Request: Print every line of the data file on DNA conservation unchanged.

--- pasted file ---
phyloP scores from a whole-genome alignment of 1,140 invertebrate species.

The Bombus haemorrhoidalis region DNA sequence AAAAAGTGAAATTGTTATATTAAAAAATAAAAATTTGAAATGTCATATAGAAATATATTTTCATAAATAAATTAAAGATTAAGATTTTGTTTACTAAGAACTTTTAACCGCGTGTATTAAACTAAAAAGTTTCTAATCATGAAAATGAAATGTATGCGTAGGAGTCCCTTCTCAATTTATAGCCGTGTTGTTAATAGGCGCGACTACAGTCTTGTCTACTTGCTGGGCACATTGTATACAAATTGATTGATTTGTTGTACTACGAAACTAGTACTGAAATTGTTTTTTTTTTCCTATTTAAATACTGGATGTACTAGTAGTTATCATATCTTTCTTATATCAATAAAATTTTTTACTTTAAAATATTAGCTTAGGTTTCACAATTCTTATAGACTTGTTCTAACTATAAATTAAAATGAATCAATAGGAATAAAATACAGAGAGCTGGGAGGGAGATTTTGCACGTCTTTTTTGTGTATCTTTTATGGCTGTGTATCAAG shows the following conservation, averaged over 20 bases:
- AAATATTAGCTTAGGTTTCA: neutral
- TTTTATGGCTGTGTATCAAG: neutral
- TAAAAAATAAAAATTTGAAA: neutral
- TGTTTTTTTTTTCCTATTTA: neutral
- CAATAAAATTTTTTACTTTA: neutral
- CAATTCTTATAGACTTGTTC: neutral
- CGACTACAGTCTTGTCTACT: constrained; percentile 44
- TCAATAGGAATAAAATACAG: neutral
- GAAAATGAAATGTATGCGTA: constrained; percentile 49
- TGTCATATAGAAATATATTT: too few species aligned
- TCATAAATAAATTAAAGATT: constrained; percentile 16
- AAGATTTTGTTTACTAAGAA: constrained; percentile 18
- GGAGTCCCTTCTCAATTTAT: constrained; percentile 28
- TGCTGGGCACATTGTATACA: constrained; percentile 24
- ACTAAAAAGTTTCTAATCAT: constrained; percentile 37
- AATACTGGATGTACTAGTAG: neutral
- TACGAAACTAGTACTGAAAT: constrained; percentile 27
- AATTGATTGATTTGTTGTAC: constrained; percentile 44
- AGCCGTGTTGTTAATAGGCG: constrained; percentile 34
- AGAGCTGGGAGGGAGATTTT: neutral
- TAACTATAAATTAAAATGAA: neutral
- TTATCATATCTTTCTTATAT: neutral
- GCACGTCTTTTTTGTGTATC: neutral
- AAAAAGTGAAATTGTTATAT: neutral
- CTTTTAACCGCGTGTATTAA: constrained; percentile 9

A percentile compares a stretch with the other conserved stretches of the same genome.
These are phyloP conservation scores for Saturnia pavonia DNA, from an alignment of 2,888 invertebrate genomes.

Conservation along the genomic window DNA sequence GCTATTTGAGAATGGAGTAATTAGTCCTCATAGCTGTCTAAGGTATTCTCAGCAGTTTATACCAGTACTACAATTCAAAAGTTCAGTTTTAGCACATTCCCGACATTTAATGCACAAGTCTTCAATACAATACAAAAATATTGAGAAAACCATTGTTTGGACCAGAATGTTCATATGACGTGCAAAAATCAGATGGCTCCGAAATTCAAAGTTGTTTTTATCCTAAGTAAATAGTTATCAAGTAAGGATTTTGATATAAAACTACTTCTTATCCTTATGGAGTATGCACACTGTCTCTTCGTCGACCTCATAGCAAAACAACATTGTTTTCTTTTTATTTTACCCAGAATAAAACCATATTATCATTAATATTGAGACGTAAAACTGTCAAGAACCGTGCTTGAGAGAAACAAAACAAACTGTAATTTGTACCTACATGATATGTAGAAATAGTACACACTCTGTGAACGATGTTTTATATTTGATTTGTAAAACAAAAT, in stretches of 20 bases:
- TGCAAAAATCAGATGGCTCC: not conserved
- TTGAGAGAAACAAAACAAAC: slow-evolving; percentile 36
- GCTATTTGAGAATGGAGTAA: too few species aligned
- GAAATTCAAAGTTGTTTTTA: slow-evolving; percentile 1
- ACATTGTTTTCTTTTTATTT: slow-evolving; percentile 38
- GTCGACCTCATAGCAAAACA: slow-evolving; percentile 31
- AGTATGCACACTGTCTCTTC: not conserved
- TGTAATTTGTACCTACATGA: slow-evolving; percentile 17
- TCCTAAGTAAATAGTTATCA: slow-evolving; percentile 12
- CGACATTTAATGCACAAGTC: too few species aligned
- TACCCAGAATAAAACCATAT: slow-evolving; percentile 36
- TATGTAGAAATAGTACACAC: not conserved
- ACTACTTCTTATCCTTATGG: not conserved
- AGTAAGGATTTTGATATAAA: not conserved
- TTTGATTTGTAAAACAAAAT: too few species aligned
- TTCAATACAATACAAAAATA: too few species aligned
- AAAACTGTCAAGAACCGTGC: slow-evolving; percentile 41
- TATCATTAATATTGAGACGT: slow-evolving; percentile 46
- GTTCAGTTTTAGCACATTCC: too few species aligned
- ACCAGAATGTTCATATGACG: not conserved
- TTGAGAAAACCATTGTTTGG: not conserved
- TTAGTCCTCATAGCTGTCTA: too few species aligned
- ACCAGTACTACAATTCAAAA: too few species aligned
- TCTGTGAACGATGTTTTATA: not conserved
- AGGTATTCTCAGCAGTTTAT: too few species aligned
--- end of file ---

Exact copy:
phyloP scores from a whole-genome alignment of 1,140 invertebrate species.

The Bombus haemorrhoidalis region DNA sequence AAAAAGTGAAATTGTTATATTAAAAAATAAAAATTTGAAATGTCATATAGAAATATATTTTCATAAATAAATTAAAGATTAAGATTTTGTTTACTAAGAACTTTTAACCGCGTGTATTAAACTAAAAAGTTTCTAATCATGAAAATGAAATGTATGCGTAGGAGTCCCTTCTCAATTTATAGCCGTGTTGTTAATAGGCGCGACTACAGTCTTGTCTACTTGCTGGGCACATTGTATACAAATTGATTGATTTGTTGTACTACGAAACTAGTACTGAAATTGTTTTTTTTTTCCTATTTAAATACTGGATGTACTAGTAGTTATCATATCTTTCTTATATCAATAAAATTTTTTACTTTAAAATATTAGCTTAGGTTTCACAATTCTTATAGACTTGTTCTAACTATAAATTAAAATGAATCAATAGGAATAAAATACAGAGAGCTGGGAGGGAGATTTTGCACGTCTTTTTTGTGTATCTTTTATGGCTGTGTATCAAG shows the following conservation, averaged over 20 bases:
- AAATATTAGCTTAGGTTTCA: neutral
- TTTTATGGCTGTGTATCAAG: neutral
- TAAAAAATAAAAATTTGAAA: neutral
- TGTTTTTTTTTTCCTATTTA: neutral
- CAATAAAATTTTTTACTTTA: neutral
- CAATTCTTATAGACTTGTTC: neutral
- CGACTACAGTCTTGTCTACT: constrained; percentile 44
- TCAATAGGAATAAAATACAG: neutral
- GAAAATGAAATGTATGCGTA: constrained; percentile 49
- TGTCATATAGAAATATATTT: too few species aligned
- TCATAAATAAATTAAAGATT: constrained; percentile 16
- AAGATTTTGTTTACTAAGAA: constrained; percentile 18
- GGAGTCCCTTCTCAATTTAT: constrained; percentile 28
- TGCTGGGCACATTGTATACA: constrained; percentile 24
- ACTAAAAAGTTTCTAATCAT: constrained; percentile 37
- AATACTGGATGTACTAGTAG: neutral
- TACGAAACTAGTACTGAAAT: constrained; percentile 27
- AATTGATTGATTTGTTGTAC: constrained; percentile 44
- AGCCGTGTTGTTAATAGGCG: constrained; percentile 34
- AGAGCTGGGAGGGAGATTTT: neutral
- TAACTATAAATTAAAATGAA: neutral
- TTATCATATCTTTCTTATAT: neutral
- GCACGTCTTTTTTGTGTATC: neutral
- AAAAAGTGAAATTGTTATAT: neutral
- CTTTTAACCGCGTGTATTAA: constrained; percentile 9

A percentile compares a stretch with the other conserved stretches of the same genome.
These are phyloP conservation scores for Saturnia pavonia DNA, from an alignment of 2,888 invertebrate genomes.

Conservation along the genomic window DNA sequence GCTATTTGAGAATGGAGTAATTAGTCCTCATAGCTGTCTAAGGTATTCTCAGCAGTTTATACCAGTACTACAATTCAAAAGTTCAGTTTTAGCACATTCCCGACATTTAATGCACAAGTCTTCAATACAATACAAAAATATTGAGAAAACCATTGTTTGGACCAGAATGTTCATATGACGTGCAAAAATCAGATGGCTCCGAAATTCAAAGTTGTTTTTATCCTAAGTAAATAGTTATCAAGTAAGGATTTTGATATAAAACTACTTCTTATCCTTATGGAGTATGCACACTGTCTCTTCGTCGACCTCATAGCAAAACAACATTGTTTTCTTTTTATTTTACCCAGAATAAAACCATATTATCATTAATATTGAGACGTAAAACTGTCAAGAACCGTGCTTGAGAGAAACAAAACAAACTGTAATTTGTACCTACATGATATGTAGAAATAGTACACACTCTGTGAACGATGTTTTATATTTGATTTGTAAAACAAAAT, in stretches of 20 bases:
- TGCAAAAATCAGATGGCTCC: not conserved
- TTGAGAGAAACAAAACAAAC: slow-evolving; percentile 36
- GCTATTTGAGAATGGAGTAA: too few species aligned
- GAAATTCAAAGTTGTTTTTA: slow-evolving; percentile 1
- ACATTGTTTTCTTTTTATTT: slow-evolving; percentile 38
- GTCGACCTCATAGCAAAACA: slow-evolving; percentile 31
- AGTATGCACACTGTCTCTTC: not conserved
- TGTAATTTGTACCTACATGA: slow-evolving; percentile 17
- TCCTAAGTAAATAGTTATCA: slow-evolving; percentile 12
- CGACATTTAATGCACAAGTC: too few species aligned
- TACCCAGAATAAAACCATAT: slow-evolving; percentile 36
- TATGTAGAAATAGTACACAC: not conserved
- ACTACTTCTTATCCTTATGG: not conserved
- AGTAAGGATTTTGATATAAA: not conserved
- TTTGATTTGTAAAACAAAAT: too few species aligned
- TTCAATACAATACAAAAATA: too few species aligned
- AAAACTGTCAAGAACCGTGC: slow-evolving; percentile 41
- TATCATTAATATTGAGACGT: slow-evolving; percentile 46
- GTTCAGTTTTAGCACATTCC: too few species aligned
- ACCAGAATGTTCATATGACG: not conserved
- TTGAGAAAACCATTGTTTGG: not conserved
- TTAGTCCTCATAGCTGTCTA: too few species aligned
- ACCAGTACTACAATTCAAAA: too few species aligned
- TCTGTGAACGATGTTTTATA: not conserved
- AGGTATTCTCAGCAGTTTAT: too few species aligned